I’ve written before that F.J.K.’s “If You End Up Broke” is one of my favorite recordings from the pre-video era of Busk Break, and four years into the project, that’s still true. One reason for this is something that I wasn’t able to appreciate at the time I recorded it: It’s a terrible song for busking.
In general, if you’re going to make money playing tunes to people walking by on their way to somewhere else, it pays to go with something bright, high-energy and recognizable. F.J.K.’s “If You End Up Broke” is none of those. It’s a melancholy tune on the surface, but the lyrics are surprisingly mellow and hopeful. That’s not the kind of subtlety most passersby are likely to notice.
It’s not that most musicians I’ve met on Busk Break don’t have songs like this in their repertoire — of course they do — but few would ever decide to play them on the street. Less people stop for a melancholy tune than for an upbeat one. Less people stop for an original than for a pop hit. What makes this song so wonderful is that it’s a rare thing to find in the wild. Continue reading →
One of the most exciting things about Busk Break is revisiting performers over the years. Some performers start off stilted and awkward, borderline terrified of playing on the streets and only agreeing to be recorded after a heavy bribe in their empty tip jars. A year later, those same musicians have often evolved into confident, charismatic, corner-owning rock stars. That doesn’t always happen, of course. In some cases, there wasn’t much that needed improvement in the first place. That was definitely true if F.J.K.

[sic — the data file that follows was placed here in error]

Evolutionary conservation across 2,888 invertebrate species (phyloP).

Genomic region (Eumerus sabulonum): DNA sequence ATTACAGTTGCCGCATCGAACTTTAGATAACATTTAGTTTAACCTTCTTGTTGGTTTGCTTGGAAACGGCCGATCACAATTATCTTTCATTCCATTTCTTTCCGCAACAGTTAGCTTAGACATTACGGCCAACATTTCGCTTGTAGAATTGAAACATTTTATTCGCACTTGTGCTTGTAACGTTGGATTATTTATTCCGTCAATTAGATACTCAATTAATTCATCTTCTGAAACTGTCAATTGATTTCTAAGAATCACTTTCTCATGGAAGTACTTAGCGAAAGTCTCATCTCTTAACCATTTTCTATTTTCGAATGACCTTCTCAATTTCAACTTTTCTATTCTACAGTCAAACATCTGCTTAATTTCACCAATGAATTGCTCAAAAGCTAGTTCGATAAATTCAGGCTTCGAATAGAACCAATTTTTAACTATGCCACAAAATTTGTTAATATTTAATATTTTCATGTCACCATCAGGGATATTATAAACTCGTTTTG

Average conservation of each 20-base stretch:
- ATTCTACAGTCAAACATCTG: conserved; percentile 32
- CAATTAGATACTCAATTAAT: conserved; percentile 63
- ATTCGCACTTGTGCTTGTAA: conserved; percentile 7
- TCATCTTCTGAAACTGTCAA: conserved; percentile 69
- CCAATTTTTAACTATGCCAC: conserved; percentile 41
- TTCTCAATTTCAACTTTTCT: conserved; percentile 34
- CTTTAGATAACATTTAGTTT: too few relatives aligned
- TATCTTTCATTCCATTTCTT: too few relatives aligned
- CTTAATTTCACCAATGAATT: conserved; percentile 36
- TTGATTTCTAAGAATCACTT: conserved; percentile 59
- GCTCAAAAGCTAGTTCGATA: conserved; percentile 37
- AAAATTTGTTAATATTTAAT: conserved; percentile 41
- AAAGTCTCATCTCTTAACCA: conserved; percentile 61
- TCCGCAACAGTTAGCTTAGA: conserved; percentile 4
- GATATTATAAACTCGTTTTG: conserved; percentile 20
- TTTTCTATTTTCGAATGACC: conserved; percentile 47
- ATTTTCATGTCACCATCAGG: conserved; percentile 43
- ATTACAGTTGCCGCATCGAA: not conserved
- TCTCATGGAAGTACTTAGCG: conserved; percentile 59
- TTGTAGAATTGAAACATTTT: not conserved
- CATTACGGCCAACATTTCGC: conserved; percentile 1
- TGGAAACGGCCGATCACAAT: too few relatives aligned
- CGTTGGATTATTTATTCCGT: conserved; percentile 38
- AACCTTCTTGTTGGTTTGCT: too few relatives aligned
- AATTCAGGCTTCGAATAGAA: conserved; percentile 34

I first met F.J.K. in the pre-video days of Busk Break (the spring and summer of 2010), and his performance persona was already well established. He was confident enough, if a little awkward in casual conversation. He was seemingly ambivalent about being recorded, but perfectly happy to take my money. He played an original, “If You End Up Broke,” which is easily one of the best songs I recorded in 2010.
In many ways, the fall of 2010 was the defining year for the busking scene in downtown Asheville. While street performers were hardly unknown in the city, a number of factors combined during that season to put Asheville on the map for traveling musicians that year. One of those factors was the first Asheville MoogFest, which brought a wealth of national-level electronic musicians to an already music-crazed city during Halloween weekend. Where there’s people and foot traffic, there will be buskers.
That’s not to say that Ben Wilton planned his arrival in town around what would become one of the region’s major music festivals for the next few years. If anything, he seemed a little overwhelmed at just how many people were out on the streets on that chilly October night. Originally from New Jersey, Wilton had been “rambling” around the East Coast with his guitar for the previous three weeks, and was only planning on being in town for a few days. Continue reading →